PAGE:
Posted: March 25, 2014
Private/Public: Images of Devotion from 19th and Early 20th Century Mexico
Opening March 27, 2014 inside the Braunstein Gallery
Curated by Emmanuel Ortega and featuring works from both a private Las Vegas collection and the Museum's Braunstein Collection the images in this exhibition represent more than a group of small religious paintings. They embody the complicated artistic nature of Christian iconography, symbolism and private/public forms of devotion that were established in México as the norm by the nineteenth century. Objects on display include ex-votos and retablos (small tin oil paintings presented as offerings in churches and sacred sites), wooden sculptures and milagros (small hand crafted silver offerings). These objects are the visual result of 400 years of private/public devotional practices that begun to take shape in México after 1521.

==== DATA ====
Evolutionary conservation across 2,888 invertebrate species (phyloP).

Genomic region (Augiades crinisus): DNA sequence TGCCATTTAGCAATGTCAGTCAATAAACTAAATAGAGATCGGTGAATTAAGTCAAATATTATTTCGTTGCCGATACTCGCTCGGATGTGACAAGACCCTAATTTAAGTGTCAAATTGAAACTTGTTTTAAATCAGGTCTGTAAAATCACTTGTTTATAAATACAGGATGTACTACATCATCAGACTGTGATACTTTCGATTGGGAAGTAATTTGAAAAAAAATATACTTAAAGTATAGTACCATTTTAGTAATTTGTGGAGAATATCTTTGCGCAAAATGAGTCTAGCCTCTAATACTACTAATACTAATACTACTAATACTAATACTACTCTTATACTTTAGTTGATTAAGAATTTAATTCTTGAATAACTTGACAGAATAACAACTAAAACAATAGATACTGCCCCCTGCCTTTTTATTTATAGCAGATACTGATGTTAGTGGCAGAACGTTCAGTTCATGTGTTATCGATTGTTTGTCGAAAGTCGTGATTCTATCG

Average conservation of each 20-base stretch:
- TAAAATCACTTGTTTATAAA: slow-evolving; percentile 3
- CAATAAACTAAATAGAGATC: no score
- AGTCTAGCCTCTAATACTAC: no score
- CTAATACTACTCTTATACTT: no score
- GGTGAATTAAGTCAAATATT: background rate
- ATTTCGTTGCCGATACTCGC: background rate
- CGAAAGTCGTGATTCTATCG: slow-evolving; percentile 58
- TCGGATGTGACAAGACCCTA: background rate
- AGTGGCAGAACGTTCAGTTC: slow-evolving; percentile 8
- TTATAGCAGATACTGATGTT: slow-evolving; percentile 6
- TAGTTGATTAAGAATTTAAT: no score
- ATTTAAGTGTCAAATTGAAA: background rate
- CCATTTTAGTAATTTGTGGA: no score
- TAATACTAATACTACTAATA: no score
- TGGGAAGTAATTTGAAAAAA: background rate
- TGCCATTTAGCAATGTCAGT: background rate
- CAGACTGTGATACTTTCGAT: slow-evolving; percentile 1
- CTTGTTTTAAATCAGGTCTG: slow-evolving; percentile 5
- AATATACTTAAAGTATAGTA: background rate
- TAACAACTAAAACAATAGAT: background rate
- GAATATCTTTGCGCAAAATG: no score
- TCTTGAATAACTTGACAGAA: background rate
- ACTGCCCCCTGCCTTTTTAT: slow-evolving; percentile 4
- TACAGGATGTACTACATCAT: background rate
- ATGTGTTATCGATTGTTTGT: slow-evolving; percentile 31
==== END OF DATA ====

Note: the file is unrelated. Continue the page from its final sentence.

During the sixteenth century, Retablo art flourished in post conquest México, beginning in Central México and then steadily growing in popularity throughout the country. Traditional Christian imagery brought from Europe were soon overflowing with color and design elements that reached back 10,000 years. The visual and material culture of this exhibition embodies the complicated artistic nature of Christian iconography, symbolism and private/public forms of devotion that were established as the norm by the nineteenth century. While the format of these visual offerings dates back to fifteenth century Italy, their unique aesthetic disregards European artistic practices. Instead, the formal qualities of the scenes revealed in these ex-votos highlight a specific narrative and obey a design that remains unchanged. It is precisely due to their anomalous relationship to the larger scope of European painting that they should not be admired solely in terms of their projected aesthetic values. Their importance resides in the intricacies of the miracles narrated, the intended reception, and the type of information they reveal about private/public devotional practices in México before and after the independence of 1821.